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Interim Recommendation issued to: Civil Aviation Safety Authority

Recommendation details
Output No: IR19990115
Date issued: 13 August 1999
Safety action status:
Background: Why this Interim Recommendation was developed

Output text

The Bureau of Air Safety Investigation recommends that the Civil Aviation Safety Authority Australia conduct an audit of that part of the aviation safety system that establishes the operational history of life-limited components, to establish why the operational history of second-stage turbine wheel, p/n 868272-1, s/n P03214C, could not be determined with certainty.

As a result of investigation into this occurrence, the Bureau simultaneously issues the following interim recommendations and safety advisory notice:


IR19990112

The Bureau of Air Safety Investigation recommends that the engine manufacturer AlliedSignal audit the process employed to manufacture TPE 331 turbine wheel knife-edged seals to determine those factors that may lead to excessive variations in slot corner radii.


IR19990113

The Bureau of Air Safety Investigation recommends that the engine manufacturer AlliedSignal determine the sensitivity of turbine wheel seals to the initiation of fatigue cracks from slot corners, as a function of slot corner radii.


IR19990114

The Bureau of Air Safety Investigation recommends that the engine manufacturer AlliedSignal consider, during engine design and the formulation of continuing airworthiness instructions, the possibility that turbine wheel seal fatigue failure may result in hazardous modes of engine failure.


SAN19990116

The Federal Aviation Administration should note the safety deficiency identified in this document and take appropriate action as considered necessary.

Initial response
Date issued: 03 December 1999
Response from: Civil Aviation Safety Authority
Action status: Open
Response text:

CASA has reviewed Air Safety Interim Recommendation IR 999015 (sic). The cause of the failure is agreed to be rubbing wear of the wheel near the transition from hub to web. This wear is believed to have occurred from contact with the second stage seal. BASI has advanced a reason for failure of this seal, but we note that the reason advanced elsewhere by the engine manufacturer differs. Any further advice from the manufacturer, subsequent to issue of your report, would be appreciated.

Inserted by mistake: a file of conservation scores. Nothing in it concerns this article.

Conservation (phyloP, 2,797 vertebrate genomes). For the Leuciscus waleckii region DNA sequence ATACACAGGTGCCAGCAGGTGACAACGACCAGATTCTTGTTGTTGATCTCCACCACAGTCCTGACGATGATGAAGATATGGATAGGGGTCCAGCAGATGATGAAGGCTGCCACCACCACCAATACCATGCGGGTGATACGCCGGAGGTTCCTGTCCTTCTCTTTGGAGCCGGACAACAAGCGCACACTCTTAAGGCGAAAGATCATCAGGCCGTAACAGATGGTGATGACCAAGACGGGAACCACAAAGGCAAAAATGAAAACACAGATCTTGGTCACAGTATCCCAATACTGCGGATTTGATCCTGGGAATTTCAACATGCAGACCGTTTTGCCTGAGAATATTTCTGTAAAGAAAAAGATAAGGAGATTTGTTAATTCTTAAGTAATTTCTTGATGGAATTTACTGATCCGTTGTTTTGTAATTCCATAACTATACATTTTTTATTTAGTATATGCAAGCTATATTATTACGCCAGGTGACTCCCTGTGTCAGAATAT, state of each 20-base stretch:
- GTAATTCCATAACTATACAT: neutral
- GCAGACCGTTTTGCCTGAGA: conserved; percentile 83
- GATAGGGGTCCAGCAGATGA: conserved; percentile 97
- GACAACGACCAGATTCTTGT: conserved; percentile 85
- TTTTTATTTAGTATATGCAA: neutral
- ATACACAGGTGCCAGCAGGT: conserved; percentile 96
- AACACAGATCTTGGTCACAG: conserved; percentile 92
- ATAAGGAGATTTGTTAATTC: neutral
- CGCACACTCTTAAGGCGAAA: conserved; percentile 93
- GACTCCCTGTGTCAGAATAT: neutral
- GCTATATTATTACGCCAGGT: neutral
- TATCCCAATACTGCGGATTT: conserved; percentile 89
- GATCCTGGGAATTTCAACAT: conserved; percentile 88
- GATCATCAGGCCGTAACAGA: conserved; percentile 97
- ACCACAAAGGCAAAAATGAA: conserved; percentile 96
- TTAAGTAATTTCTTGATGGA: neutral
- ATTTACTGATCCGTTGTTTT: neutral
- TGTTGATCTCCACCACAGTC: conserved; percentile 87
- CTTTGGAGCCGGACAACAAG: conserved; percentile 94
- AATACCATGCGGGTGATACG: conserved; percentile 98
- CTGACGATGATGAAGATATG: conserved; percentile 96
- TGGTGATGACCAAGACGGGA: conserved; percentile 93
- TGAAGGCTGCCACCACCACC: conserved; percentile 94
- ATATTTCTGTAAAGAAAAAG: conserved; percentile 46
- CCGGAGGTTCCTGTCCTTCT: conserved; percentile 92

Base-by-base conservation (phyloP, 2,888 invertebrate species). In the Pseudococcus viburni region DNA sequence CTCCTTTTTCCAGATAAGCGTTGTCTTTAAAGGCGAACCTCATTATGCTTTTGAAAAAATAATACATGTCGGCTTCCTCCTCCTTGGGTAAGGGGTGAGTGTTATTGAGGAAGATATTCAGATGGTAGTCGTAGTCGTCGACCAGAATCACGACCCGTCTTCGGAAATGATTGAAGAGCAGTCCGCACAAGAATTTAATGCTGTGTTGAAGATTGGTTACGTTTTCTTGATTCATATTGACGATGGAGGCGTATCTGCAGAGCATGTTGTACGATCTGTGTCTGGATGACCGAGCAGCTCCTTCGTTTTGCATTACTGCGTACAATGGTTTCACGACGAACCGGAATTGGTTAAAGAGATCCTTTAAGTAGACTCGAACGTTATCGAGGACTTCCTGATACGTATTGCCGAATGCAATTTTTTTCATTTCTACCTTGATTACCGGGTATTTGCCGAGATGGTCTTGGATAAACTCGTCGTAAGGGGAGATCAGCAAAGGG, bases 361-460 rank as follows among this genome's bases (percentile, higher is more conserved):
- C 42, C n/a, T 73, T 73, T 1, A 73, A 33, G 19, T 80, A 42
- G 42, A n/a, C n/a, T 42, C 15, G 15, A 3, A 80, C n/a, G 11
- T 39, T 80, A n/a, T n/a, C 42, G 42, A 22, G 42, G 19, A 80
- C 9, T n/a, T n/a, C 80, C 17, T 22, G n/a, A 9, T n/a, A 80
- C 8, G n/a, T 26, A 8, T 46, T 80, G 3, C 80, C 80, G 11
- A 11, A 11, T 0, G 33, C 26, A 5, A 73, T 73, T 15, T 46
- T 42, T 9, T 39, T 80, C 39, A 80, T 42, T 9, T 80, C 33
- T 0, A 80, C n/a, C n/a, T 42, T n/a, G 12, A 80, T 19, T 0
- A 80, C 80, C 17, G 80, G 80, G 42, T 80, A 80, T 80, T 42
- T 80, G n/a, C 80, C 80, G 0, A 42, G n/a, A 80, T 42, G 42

The recommendations in the report are agreed, and CASA will review the regulatory requirements related to recording the operational history of life limited components.

ATSB response:

The following correspondence was forwarded to the Civil Aviation Safety Authority on 3 November 1999:

I refer to your letter BE99/253 dated 25 October 1999 in which you requested further advice the ATSB may have from the manufacturer, AlliedSignal in relation to the ATSB's safety recommendations relating to the Pel Air TPE-331 uncontained engine failure.

The ATSB has received information from AlliedSignal stating that they agree that the fracture of the seal fitted to the second stage turbine wheel caused the fracture of the wheel and the release of fragments that penetrated the engine nacelle and aircraft fuselage.

The cause of the seal fracture has not been determined with certainty. ATSB analysis identified fatigue cracking as a possible cause, with variations in the size of slot corner radii acting as a local stress raiser. AlliedSignal consider that an increase in operating temperature of the seal was the cause of fracture. They base this hypothesis on the presence of blockages in the cooling air flow holes in the second stage stator asembly (sic). The blockages are attributed to an improper repair of the second stage stator.

It appears that AlliedSignal consider that the overheating of the seal resulted in an overstress fracture. It is possible that engine operation over a number of flights, with the seal being heated to a higher than normal temperature, may lead to thermal fatigue.

At present there is a lack of hard evidence to support either hypothesis.

In recognition of the lack of evidence, AlliedSignal, in response to the recommendations, have agreed to perform a sensitivity study on turbine wheel knife-edged seals with respect to fatigue crack initiation life. The analysis will be completed by March 2000. They have also specified in-service inspection requirements for the seal. Fluorescent penetrant inspections of the second stag turbine assembly include the seal. The inspection acceptance criteria is "no cracks allowed".

AlliedSignal will inform the ATSB of the results of the testing program.

In the last paragraph of your letter you state that CASA will review the regulatory requirements related to recording the operational history of life limited components. With respect to this review, please advise when the ATSB can expect the results.

Further correspondence
Date issued: 03 December 1999
Response from: Civil Aviation Safety Authority
Response status: Closed - Accepted
Response text:

An audit of the subject matter has identified a need to review Civil Aviation Regulation (1988) 42W (5)(iii). The regulation requires that time in service or the number of cycles be recorded. The Certificate of Approval holder who installed the second-stage turbine wheel had complied with CAR 42W in regard to the recording of time in service. On this occasion, the recording of merely the time in service meant that the operational history of the subject turbine wheel could not be determined with certainty.

The matter has been raised with CASA Maintenance Standards Group, Airworthiness Branch, for review and action as necessary.

 
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Last update 01 April 2011